Eckman was born in Salem, Oregon, in 1942 to Harriett Wiseman Eckman and Bruce Page Eckman. He died on November 4 in Atlanta. He was 81.
After high school, he attended Washington State University, graduating in 1965 with a degree from the Edward R. Murrow College of Communication. In 2015, he received the Man of the Year award from his alma mater.
Eckman joined the newsroom of KOIN-TV in Portland, then moved to KATU-TV and KEX radio, where he became the sports director. He was named Oregon Sportscaster of the Year twice, for his coverage of Oregon State football, basketball and Triple-A baseball. He moved to San Diego to cover the NBA’s Rockets, and he went with the team when they relocated to Houston.
After Houston, it was back to the West Coast, where he worked as the sports director and anchor for the San Francisco Giants and the Stanford Cardinals. Then he jumped to TV broadcasting for the Oakland Raiders and co-hosted the Kenny Stabler Show. He received a Kennedy Foundation National Award for producing a series featuring athletes with developmental disabilities.
In 1978, Eckman and his family moved from San Francisco to Atlanta when he accepted a job as sports director and anchor for WXIA-TV, serving until 1991. In Atlanta, he and his wife Donna Haines Eckman learned there were few educational opportunities for their autistic daughter Christine, so they worked to create a class at Milton High School for students with developmental disabilities.
He was instrumental in the 1979 formation of enABLE, now InCommunity, a non-profit that offers community-based support to families and people with disabilities. It helps them live productive, happy, independent lives with vocational training and in group homes.
He served 35 years on its board. He was also instrumental in founding the Georgia Autism Society. For 13 years, he also directed a high school student athlete awards program, visiting more than 50 schools, charities and service groups annually.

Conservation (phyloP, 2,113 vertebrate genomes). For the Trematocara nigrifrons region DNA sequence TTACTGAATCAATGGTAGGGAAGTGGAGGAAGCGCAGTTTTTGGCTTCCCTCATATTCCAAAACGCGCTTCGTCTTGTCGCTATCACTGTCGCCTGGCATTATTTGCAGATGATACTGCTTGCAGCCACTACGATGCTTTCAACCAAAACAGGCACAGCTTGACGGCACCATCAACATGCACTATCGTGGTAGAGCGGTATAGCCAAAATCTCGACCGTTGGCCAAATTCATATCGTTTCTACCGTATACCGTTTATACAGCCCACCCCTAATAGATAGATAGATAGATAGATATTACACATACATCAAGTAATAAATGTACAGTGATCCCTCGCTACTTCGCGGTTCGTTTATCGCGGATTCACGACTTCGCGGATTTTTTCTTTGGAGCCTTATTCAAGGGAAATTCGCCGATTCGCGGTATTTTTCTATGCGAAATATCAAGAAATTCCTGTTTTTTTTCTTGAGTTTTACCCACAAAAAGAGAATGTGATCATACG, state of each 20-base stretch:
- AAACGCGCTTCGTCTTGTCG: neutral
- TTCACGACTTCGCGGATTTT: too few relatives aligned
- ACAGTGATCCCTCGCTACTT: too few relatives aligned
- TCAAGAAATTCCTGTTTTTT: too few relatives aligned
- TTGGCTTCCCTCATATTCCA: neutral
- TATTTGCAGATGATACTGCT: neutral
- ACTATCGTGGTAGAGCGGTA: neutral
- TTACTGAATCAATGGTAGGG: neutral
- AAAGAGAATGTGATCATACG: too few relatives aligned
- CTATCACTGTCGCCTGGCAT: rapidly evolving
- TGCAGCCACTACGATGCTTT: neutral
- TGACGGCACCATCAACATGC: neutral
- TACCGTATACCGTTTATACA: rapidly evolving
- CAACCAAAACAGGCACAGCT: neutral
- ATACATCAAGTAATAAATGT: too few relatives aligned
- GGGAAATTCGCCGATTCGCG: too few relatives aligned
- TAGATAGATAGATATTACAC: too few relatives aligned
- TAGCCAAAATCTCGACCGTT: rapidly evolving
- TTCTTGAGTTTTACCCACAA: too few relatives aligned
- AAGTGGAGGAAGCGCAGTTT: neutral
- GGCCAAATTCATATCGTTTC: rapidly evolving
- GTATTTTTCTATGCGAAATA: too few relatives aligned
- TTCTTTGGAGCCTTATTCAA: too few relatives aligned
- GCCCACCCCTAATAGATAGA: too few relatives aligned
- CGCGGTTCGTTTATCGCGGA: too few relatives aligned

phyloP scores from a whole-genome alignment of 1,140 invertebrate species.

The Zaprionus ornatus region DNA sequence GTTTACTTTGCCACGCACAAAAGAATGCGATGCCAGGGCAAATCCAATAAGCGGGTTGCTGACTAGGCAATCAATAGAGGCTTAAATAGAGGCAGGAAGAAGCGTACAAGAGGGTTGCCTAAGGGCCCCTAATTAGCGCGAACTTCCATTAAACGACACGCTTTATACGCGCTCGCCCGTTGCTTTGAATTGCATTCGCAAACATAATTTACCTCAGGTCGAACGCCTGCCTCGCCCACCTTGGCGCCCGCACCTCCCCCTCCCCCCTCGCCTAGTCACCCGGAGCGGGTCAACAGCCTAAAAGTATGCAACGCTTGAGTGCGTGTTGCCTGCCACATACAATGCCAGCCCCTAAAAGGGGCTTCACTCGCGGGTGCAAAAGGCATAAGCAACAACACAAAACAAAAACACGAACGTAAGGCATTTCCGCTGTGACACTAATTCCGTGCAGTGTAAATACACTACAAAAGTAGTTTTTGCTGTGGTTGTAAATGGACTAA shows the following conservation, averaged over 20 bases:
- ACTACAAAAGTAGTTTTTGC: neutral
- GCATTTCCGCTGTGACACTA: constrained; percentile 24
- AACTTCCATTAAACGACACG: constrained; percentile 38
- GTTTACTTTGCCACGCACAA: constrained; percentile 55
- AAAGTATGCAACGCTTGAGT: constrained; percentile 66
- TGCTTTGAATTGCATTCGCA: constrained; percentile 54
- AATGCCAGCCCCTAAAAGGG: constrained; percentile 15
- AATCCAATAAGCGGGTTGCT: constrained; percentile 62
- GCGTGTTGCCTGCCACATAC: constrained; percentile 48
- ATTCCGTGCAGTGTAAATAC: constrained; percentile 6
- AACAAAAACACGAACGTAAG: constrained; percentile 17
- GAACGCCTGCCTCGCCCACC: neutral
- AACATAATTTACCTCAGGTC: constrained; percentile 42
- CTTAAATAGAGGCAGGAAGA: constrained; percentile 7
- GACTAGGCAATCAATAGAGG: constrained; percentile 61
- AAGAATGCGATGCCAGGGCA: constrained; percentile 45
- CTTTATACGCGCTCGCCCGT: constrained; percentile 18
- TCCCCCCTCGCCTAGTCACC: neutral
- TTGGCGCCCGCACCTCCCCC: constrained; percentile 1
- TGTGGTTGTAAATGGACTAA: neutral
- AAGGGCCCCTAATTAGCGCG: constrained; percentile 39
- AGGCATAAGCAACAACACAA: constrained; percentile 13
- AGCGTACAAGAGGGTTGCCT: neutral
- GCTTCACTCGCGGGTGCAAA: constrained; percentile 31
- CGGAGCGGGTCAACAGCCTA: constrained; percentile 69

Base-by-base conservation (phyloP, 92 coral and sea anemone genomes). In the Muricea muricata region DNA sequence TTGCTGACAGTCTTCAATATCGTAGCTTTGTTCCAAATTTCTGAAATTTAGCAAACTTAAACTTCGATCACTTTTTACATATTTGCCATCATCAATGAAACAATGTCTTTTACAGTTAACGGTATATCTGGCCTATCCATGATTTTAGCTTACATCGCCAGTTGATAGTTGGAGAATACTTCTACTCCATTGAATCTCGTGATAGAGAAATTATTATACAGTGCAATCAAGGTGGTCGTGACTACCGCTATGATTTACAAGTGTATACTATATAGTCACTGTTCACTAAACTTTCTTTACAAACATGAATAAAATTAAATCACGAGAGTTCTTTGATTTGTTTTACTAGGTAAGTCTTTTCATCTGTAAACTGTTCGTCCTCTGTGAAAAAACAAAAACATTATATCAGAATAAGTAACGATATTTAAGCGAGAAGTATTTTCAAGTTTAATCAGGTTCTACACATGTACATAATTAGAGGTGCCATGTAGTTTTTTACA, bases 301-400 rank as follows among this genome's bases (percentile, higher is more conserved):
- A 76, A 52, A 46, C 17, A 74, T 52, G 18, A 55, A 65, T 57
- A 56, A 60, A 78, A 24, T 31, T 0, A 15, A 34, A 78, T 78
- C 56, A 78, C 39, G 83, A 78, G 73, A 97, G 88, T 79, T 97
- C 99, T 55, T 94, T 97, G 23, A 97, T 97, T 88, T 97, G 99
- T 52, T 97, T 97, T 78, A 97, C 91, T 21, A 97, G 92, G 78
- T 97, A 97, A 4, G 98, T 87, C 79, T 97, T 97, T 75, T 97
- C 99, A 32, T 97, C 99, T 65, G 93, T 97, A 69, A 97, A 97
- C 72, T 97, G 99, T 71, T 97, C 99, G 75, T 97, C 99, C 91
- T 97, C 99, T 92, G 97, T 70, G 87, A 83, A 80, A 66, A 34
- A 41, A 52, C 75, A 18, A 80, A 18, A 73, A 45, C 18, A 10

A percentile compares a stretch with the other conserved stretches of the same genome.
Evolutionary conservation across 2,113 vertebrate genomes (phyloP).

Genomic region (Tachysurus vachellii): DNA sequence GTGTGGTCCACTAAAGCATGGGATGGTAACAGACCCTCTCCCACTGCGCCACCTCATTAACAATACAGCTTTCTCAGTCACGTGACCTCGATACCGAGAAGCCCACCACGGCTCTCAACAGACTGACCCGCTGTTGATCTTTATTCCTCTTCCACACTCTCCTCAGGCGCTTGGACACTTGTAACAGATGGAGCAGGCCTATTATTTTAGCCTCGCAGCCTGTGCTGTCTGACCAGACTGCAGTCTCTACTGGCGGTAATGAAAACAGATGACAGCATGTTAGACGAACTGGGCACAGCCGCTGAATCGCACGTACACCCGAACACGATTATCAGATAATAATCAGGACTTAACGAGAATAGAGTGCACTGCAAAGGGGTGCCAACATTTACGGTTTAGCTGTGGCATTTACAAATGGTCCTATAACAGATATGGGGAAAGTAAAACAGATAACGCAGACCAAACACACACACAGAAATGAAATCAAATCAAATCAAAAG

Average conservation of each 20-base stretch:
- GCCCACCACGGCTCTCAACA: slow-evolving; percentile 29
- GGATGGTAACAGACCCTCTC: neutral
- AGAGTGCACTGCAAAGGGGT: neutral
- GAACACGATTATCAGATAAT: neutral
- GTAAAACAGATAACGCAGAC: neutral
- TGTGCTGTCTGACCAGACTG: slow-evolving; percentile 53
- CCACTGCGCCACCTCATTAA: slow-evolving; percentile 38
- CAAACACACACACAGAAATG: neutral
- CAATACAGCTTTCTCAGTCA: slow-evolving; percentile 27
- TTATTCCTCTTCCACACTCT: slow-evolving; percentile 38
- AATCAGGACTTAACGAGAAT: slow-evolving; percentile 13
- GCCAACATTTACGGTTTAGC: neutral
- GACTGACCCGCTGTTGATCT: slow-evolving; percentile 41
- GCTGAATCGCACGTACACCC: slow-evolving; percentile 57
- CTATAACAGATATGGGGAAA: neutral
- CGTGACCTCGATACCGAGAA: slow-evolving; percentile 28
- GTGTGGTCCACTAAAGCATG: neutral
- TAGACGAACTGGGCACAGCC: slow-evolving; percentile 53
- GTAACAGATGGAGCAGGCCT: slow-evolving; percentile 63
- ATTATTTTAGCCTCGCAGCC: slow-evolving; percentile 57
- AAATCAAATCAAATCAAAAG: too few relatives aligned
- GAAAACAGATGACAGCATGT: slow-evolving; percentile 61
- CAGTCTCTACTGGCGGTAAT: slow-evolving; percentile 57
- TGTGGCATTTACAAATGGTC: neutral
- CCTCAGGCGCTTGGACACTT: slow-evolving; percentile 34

“Art was great,” said Georgia Sheats, CEO of Special Olympics of Georgia. He served on the organization’s board for six years, she said, where he emceed the opening ceremonies and announced the golf tournament.
Eckman spent 20 years with ESPN — covering every sport that used a ball or an engine as well as those that didn’t — before coming to Kennesaw State University, said Whitlock. “We were the last piece of his puzzle. He had covered everything, but he had never worked on the inside of a college sports program.”
Whitlock credits Art with bringing the school’s athletics communications department into the audio-visual world and mentoring younger employees on how to deal with the media. He knew everybody in the sports world in Atlanta, and he opened a lot of doors for KSU and for the athletic director. He worked closely with Whitlock on the school’s football program, “uploading the infrastructure stuff,” by assembling a broadcast team and building a press box.
“He loved building; it was great fun for him,” Whitlock said. “We had to have everything ready before we could even recruit a player.”
The two men met often for breakfast, with Whitlock ordering sausage, grits and eggs, and Eckman “taking care of himself.” Whitlock marveled that Eckman was “nice, really to everyone. You never heard him yell or get upset. He was always calm.”
In addition to his wife, Eckman is survived by his daughters Christine Eckman and Kara Eckman Mecke, and two grandchildren. A celebration of life service was held Friday, Nov. 10. In lieu of flowers, the family suggests donating to InCommunity.